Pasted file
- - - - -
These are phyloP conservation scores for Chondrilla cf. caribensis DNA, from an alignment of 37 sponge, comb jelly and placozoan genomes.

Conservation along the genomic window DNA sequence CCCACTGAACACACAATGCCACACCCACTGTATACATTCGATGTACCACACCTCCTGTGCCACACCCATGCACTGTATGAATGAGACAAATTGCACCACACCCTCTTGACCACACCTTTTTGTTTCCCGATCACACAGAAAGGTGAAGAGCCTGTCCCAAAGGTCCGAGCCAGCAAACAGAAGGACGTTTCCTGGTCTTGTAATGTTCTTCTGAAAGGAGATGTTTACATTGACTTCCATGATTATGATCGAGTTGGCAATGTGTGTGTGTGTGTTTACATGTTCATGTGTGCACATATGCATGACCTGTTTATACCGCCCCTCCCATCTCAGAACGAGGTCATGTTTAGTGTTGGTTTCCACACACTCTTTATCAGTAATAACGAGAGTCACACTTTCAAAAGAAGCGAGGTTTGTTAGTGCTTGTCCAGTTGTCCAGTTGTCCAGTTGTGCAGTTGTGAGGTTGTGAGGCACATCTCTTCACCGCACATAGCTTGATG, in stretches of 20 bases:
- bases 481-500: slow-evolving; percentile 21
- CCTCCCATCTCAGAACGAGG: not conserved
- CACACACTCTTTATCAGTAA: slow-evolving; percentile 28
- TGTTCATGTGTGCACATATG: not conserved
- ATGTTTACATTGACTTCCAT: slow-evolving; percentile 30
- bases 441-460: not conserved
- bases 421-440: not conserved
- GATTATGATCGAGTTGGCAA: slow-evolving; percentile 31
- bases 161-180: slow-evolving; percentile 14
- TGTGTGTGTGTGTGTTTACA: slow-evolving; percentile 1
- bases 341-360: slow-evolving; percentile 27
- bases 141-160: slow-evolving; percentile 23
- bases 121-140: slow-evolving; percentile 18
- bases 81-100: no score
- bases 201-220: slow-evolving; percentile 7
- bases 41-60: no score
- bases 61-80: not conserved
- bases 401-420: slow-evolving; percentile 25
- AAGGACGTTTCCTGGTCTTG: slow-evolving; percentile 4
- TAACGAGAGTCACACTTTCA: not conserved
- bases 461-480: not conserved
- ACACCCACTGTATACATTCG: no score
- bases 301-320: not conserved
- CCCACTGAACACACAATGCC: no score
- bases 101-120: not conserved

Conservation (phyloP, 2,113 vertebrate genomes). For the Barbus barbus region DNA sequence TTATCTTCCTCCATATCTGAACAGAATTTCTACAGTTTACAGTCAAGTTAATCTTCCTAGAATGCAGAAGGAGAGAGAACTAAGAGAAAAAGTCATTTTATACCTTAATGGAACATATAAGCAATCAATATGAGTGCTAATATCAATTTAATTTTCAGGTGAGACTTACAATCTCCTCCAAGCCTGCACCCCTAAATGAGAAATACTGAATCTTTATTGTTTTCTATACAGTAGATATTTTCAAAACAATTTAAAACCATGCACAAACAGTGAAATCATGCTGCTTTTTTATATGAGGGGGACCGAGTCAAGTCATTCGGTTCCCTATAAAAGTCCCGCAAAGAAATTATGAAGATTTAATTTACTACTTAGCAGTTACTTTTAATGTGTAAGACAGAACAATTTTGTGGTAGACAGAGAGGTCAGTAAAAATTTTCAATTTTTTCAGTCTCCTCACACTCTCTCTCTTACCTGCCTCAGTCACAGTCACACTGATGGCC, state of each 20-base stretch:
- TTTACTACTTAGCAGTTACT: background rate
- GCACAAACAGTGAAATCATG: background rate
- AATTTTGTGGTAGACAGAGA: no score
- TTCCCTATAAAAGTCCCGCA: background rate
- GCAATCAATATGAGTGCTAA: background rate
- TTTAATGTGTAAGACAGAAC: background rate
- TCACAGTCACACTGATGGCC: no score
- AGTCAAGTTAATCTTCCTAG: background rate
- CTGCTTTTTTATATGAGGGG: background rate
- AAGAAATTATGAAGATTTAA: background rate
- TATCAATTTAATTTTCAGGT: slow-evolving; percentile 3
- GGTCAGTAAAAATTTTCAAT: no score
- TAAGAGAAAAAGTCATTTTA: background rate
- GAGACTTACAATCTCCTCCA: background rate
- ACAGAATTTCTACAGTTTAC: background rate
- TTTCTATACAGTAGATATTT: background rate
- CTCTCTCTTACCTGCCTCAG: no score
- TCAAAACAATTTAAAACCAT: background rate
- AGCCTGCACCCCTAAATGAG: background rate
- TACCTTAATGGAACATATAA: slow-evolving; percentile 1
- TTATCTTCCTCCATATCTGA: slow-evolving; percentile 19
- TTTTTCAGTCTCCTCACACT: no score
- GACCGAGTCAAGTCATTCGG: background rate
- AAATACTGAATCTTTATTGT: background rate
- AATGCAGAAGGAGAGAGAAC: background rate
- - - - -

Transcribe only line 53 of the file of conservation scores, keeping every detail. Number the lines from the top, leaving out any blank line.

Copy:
- AATGCAGAAGGAGAGAGAAC: background rate